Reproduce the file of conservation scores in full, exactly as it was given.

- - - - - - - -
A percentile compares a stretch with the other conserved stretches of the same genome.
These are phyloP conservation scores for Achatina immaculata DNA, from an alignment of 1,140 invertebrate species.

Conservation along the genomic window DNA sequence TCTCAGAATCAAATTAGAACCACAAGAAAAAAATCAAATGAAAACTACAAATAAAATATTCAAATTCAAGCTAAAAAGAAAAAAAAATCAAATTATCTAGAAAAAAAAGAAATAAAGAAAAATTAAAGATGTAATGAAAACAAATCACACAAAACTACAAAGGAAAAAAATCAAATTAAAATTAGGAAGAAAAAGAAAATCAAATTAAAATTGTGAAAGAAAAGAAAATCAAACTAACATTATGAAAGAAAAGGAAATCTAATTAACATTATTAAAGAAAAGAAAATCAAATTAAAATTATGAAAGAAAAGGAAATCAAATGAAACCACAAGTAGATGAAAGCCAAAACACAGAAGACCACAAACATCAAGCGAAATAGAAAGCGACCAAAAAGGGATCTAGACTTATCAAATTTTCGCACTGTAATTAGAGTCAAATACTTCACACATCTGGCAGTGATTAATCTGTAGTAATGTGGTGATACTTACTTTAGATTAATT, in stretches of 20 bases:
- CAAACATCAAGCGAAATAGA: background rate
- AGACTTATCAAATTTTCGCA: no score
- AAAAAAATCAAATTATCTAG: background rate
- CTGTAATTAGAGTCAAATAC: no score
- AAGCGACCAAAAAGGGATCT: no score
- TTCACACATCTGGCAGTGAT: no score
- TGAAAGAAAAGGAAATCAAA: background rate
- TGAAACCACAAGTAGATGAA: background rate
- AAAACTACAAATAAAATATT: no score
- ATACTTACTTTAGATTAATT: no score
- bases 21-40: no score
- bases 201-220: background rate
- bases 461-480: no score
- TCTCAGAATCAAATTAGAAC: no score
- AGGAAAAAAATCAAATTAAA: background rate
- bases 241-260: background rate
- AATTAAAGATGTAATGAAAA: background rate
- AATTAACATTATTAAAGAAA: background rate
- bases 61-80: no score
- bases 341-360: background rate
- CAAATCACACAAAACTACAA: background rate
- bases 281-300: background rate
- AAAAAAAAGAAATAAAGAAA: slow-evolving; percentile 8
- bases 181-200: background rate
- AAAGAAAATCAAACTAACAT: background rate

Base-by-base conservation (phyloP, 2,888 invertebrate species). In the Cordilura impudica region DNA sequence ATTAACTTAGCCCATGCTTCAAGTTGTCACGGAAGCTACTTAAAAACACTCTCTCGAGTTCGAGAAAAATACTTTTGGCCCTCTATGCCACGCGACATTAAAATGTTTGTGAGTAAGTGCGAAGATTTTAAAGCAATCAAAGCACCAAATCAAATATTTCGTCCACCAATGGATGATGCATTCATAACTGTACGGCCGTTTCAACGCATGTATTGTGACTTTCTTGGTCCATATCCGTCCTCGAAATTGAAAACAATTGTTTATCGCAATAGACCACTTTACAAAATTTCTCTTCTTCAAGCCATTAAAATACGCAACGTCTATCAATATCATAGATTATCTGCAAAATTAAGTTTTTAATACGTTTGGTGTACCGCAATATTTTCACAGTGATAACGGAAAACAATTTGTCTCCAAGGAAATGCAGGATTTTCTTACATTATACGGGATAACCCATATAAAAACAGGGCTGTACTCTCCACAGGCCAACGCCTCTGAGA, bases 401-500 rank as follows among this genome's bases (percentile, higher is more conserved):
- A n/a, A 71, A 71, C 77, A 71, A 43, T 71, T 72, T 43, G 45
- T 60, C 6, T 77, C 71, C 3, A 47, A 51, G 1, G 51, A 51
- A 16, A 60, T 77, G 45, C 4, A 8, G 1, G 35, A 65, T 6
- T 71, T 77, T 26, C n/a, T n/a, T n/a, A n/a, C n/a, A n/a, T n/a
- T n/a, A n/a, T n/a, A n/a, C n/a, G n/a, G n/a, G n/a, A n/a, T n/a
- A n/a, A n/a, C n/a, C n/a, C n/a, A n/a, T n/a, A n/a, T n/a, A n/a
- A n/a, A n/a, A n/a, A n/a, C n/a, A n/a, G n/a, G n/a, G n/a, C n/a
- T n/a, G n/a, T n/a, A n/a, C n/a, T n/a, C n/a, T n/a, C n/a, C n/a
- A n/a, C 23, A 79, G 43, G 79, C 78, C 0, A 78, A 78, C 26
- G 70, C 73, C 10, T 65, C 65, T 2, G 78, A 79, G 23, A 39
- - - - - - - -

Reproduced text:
A percentile compares a stretch with the other conserved stretches of the same genome.
These are phyloP conservation scores for Achatina immaculata DNA, from an alignment of 1,140 invertebrate species.

Conservation along the genomic window DNA sequence TCTCAGAATCAAATTAGAACCACAAGAAAAAAATCAAATGAAAACTACAAATAAAATATTCAAATTCAAGCTAAAAAGAAAAAAAAATCAAATTATCTAGAAAAAAAAGAAATAAAGAAAAATTAAAGATGTAATGAAAACAAATCACACAAAACTACAAAGGAAAAAAATCAAATTAAAATTAGGAAGAAAAAGAAAATCAAATTAAAATTGTGAAAGAAAAGAAAATCAAACTAACATTATGAAAGAAAAGGAAATCTAATTAACATTATTAAAGAAAAGAAAATCAAATTAAAATTATGAAAGAAAAGGAAATCAAATGAAACCACAAGTAGATGAAAGCCAAAACACAGAAGACCACAAACATCAAGCGAAATAGAAAGCGACCAAAAAGGGATCTAGACTTATCAAATTTTCGCACTGTAATTAGAGTCAAATACTTCACACATCTGGCAGTGATTAATCTGTAGTAATGTGGTGATACTTACTTTAGATTAATT, in stretches of 20 bases:
- CAAACATCAAGCGAAATAGA: background rate
- AGACTTATCAAATTTTCGCA: no score
- AAAAAAATCAAATTATCTAG: background rate
- CTGTAATTAGAGTCAAATAC: no score
- AAGCGACCAAAAAGGGATCT: no score
- TTCACACATCTGGCAGTGAT: no score
- TGAAAGAAAAGGAAATCAAA: background rate
- TGAAACCACAAGTAGATGAA: background rate
- AAAACTACAAATAAAATATT: no score
- ATACTTACTTTAGATTAATT: no score
- bases 21-40: no score
- bases 201-220: background rate
- bases 461-480: no score
- TCTCAGAATCAAATTAGAAC: no score
- AGGAAAAAAATCAAATTAAA: background rate
- bases 241-260: background rate
- AATTAAAGATGTAATGAAAA: background rate
- AATTAACATTATTAAAGAAA: background rate
- bases 61-80: no score
- bases 341-360: background rate
- CAAATCACACAAAACTACAA: background rate
- bases 281-300: background rate
- AAAAAAAAGAAATAAAGAAA: slow-evolving; percentile 8
- bases 181-200: background rate
- AAAGAAAATCAAACTAACAT: background rate

Base-by-base conservation (phyloP, 2,888 invertebrate species). In the Cordilura impudica region DNA sequence ATTAACTTAGCCCATGCTTCAAGTTGTCACGGAAGCTACTTAAAAACACTCTCTCGAGTTCGAGAAAAATACTTTTGGCCCTCTATGCCACGCGACATTAAAATGTTTGTGAGTAAGTGCGAAGATTTTAAAGCAATCAAAGCACCAAATCAAATATTTCGTCCACCAATGGATGATGCATTCATAACTGTACGGCCGTTTCAACGCATGTATTGTGACTTTCTTGGTCCATATCCGTCCTCGAAATTGAAAACAATTGTTTATCGCAATAGACCACTTTACAAAATTTCTCTTCTTCAAGCCATTAAAATACGCAACGTCTATCAATATCATAGATTATCTGCAAAATTAAGTTTTTAATACGTTTGGTGTACCGCAATATTTTCACAGTGATAACGGAAAACAATTTGTCTCCAAGGAAATGCAGGATTTTCTTACATTATACGGGATAACCCATATAAAAACAGGGCTGTACTCTCCACAGGCCAACGCCTCTGAGA, bases 401-500 rank as follows among this genome's bases (percentile, higher is more conserved):
- A n/a, A 71, A 71, C 77, A 71, A 43, T 71, T 72, T 43, G 45
- T 60, C 6, T 77, C 71, C 3, A 47, A 51, G 1, G 51, A 51
- A 16, A 60, T 77, G 45, C 4, A 8, G 1, G 35, A 65, T 6
- T 71, T 77, T 26, C n/a, T n/a, T n/a, A n/a, C n/a, A n/a, T n/a
- T n/a, A n/a, T n/a, A n/a, C n/a, G n/a, G n/a, G n/a, A n/a, T n/a
- A n/a, A n/a, C n/a, C n/a, C n/a, A n/a, T n/a, A n/a, T n/a, A n/a
- A n/a, A n/a, A n/a, A n/a, C n/a, A n/a, G n/a, G n/a, G n/a, C n/a
- T n/a, G n/a, T n/a, A n/a, C n/a, T n/a, C n/a, T n/a, C n/a, C n/a
- A n/a, C 23, A 79, G 43, G 79, C 78, C 0, A 78, A 78, C 26
- G 70, C 73, C 10, T 65, C 65, T 2, G 78, A 79, G 23, A 39